Microsoft Capped The Number Of Whites and Asians Allowed For Fellowships

( According to recent a report in the Washington Free Beacon, Microsoft is capping the number of white and Asian students universities are allowed to nominate for its research fellowship program.

The Microsoft Research Ph.D. Fellowship, which includes a generous $42,000 stipend, allows participating universities to nominate as many as four students each year. But Microsoft requires that at least two of the four nominees must “self-identify as a woman, African American, Black, Hispanic, Latinx, Native American, Alaska Native, Native Hawaiian, Pacific Islander, Indigenous Peoples, LGBTQI+, active or veteran service member, and/or person with a disability.”

In other words, anybody who doesn’t fall into the categories of white or Asian.

If this sounds familiar, it should.

The Free Beacon had previously reported that Google’s research fellowship program, not to mention a similar program from IBM, was also requiring universities to limit the number of white and Asian candidates.

The practice is illegal under the Civil Rights Act of 1866.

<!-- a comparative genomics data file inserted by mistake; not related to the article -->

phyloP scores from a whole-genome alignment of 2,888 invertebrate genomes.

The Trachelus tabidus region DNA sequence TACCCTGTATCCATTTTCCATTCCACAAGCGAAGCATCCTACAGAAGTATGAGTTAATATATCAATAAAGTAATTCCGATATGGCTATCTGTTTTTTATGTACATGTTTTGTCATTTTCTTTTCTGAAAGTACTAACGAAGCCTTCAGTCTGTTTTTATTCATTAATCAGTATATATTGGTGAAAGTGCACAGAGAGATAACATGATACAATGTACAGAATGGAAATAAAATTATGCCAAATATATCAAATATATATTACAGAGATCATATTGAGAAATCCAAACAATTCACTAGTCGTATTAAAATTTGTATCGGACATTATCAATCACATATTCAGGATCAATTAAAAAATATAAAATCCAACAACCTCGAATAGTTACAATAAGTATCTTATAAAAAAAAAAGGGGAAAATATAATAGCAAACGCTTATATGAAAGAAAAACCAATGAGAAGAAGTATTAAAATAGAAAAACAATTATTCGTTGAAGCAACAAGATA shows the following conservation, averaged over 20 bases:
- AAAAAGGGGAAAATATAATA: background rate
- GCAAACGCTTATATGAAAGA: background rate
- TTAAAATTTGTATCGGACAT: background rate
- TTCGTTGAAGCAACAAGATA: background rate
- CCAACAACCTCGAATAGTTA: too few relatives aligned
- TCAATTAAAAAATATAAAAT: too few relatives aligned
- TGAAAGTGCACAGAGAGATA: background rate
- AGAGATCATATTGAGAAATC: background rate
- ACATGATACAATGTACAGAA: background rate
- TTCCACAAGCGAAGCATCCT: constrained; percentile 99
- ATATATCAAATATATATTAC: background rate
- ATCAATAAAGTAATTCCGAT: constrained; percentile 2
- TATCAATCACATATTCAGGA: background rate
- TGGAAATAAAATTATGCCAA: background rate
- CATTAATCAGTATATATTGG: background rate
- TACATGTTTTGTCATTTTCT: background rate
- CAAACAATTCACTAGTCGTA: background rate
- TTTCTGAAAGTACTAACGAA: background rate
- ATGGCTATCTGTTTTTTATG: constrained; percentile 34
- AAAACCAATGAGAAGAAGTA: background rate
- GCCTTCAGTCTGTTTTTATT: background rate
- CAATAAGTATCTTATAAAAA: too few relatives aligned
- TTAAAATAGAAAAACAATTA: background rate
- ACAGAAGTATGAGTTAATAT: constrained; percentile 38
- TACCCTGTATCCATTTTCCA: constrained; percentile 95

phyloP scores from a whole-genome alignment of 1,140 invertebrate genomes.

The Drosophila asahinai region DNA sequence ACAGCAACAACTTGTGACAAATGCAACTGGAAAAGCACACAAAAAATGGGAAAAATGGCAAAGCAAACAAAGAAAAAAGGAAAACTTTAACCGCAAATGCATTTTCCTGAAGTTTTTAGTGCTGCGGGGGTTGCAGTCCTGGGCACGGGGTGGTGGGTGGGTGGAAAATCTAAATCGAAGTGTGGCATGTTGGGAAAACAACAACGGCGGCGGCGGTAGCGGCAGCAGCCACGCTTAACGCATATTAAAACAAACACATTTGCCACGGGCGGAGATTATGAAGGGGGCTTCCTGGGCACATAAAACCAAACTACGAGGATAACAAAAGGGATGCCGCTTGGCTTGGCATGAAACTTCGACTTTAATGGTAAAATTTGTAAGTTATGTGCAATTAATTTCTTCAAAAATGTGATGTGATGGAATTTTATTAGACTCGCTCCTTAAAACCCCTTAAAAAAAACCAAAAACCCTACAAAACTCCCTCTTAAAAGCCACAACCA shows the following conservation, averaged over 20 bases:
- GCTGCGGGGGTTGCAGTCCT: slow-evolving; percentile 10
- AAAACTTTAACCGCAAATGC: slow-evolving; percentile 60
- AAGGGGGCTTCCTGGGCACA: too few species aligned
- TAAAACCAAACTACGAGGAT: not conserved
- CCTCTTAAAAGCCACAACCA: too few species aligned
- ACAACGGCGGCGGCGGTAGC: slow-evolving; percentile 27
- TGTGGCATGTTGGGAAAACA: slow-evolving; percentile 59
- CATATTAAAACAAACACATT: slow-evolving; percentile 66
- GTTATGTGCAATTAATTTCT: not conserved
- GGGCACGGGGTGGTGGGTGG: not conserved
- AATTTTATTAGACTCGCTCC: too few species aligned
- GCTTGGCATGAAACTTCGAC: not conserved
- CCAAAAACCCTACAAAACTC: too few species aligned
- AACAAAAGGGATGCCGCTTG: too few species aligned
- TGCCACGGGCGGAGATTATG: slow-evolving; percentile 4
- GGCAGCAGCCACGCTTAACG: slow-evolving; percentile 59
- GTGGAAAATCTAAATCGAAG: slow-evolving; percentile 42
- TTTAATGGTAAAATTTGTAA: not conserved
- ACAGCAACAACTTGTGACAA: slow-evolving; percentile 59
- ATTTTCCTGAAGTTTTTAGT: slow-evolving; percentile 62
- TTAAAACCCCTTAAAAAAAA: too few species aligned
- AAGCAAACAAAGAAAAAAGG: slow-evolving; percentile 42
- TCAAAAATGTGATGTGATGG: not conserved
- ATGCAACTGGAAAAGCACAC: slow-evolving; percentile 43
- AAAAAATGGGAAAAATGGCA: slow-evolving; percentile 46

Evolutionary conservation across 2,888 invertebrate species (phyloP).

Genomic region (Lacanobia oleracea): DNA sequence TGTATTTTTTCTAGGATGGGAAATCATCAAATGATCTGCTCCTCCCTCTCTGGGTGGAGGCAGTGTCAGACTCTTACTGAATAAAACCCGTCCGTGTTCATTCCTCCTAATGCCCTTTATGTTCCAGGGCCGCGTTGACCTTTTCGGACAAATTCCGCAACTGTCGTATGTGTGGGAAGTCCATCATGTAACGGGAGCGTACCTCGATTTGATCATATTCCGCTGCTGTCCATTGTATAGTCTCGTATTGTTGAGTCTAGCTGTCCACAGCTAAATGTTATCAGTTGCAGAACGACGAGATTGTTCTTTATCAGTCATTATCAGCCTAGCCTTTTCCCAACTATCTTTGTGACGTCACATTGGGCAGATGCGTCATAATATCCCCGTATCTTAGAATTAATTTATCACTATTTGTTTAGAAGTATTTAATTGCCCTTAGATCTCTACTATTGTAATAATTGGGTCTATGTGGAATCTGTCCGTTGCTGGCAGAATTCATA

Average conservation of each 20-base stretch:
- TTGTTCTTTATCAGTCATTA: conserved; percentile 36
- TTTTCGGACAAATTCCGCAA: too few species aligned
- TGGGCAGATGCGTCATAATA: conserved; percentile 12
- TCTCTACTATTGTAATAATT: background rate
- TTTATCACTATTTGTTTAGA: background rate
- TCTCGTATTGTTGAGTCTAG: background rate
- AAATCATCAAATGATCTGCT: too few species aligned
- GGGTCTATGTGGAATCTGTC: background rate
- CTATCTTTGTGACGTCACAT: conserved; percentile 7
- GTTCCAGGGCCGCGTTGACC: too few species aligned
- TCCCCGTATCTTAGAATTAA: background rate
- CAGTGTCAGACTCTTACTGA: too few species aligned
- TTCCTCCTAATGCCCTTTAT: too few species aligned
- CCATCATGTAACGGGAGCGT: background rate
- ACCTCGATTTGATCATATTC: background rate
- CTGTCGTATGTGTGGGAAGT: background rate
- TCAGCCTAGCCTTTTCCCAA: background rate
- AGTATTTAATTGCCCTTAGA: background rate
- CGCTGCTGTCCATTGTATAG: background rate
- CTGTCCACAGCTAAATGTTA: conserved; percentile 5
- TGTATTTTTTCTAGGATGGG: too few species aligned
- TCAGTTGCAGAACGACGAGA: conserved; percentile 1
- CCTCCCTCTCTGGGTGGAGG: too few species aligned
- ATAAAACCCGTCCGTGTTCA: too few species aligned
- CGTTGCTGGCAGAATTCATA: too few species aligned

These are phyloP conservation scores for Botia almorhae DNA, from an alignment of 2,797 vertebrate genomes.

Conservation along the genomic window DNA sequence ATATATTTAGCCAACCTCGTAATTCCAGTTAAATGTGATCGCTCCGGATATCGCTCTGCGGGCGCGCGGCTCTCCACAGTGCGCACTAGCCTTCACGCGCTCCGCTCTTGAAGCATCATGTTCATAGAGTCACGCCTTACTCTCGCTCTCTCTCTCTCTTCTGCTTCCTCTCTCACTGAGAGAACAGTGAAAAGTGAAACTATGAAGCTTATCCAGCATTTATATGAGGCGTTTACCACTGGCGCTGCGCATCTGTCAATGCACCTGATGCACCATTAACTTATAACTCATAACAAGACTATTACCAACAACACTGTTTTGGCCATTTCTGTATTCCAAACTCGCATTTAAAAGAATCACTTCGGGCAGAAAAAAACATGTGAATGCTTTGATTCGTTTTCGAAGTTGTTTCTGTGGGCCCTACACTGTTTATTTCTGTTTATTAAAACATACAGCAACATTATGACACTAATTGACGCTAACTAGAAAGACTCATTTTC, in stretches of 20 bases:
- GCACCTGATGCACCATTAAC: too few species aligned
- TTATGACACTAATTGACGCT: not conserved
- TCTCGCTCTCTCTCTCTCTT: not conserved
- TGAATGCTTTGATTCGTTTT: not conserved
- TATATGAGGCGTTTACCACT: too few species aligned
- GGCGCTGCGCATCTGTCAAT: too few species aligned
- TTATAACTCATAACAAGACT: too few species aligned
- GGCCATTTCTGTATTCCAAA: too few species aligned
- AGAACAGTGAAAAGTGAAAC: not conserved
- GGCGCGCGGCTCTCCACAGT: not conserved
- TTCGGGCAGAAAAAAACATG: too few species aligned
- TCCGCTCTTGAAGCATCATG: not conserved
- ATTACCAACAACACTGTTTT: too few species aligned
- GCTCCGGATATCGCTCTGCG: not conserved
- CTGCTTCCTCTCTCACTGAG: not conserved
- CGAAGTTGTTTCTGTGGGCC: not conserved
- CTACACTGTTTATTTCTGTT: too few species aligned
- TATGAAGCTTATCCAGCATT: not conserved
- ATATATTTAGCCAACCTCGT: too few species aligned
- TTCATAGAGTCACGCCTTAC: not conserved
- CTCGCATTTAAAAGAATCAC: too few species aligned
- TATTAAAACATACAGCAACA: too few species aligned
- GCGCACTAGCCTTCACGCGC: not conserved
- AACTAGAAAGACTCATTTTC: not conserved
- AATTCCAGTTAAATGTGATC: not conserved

What’s more, it is in violation of Title VI of the 1964 Civil Rights Act for universities that receive federal funding to nominate students based on race. The prestigious universities that participate in Microsoft’s fellowship program run the risk of losing their federal funding if they follow the criteria laid out by Microsoft.

This week, the Free Beacon reported that both IBM and Google dropped the mandatory caps after the Free Beacon’s reporting warning that the practice was illegal.

In Google’s updated criteria universities are only “strongly” encouraged to prioritize non-White and non-Asian candidates. Meanwhile, IBM changed its language to suggest that universities merely “consider” nominating “a diverse slate of candidates.”

In July, Amazon was hit with a class-action complaint over its program that gives $10,000 stipends for the launch of delivery start-ups to “Black, Latinx, and Native American entrepreneurs.” The lawsuit alleges that the program violates the 1866 Civil Rights Act because whites and Asians are not eligible.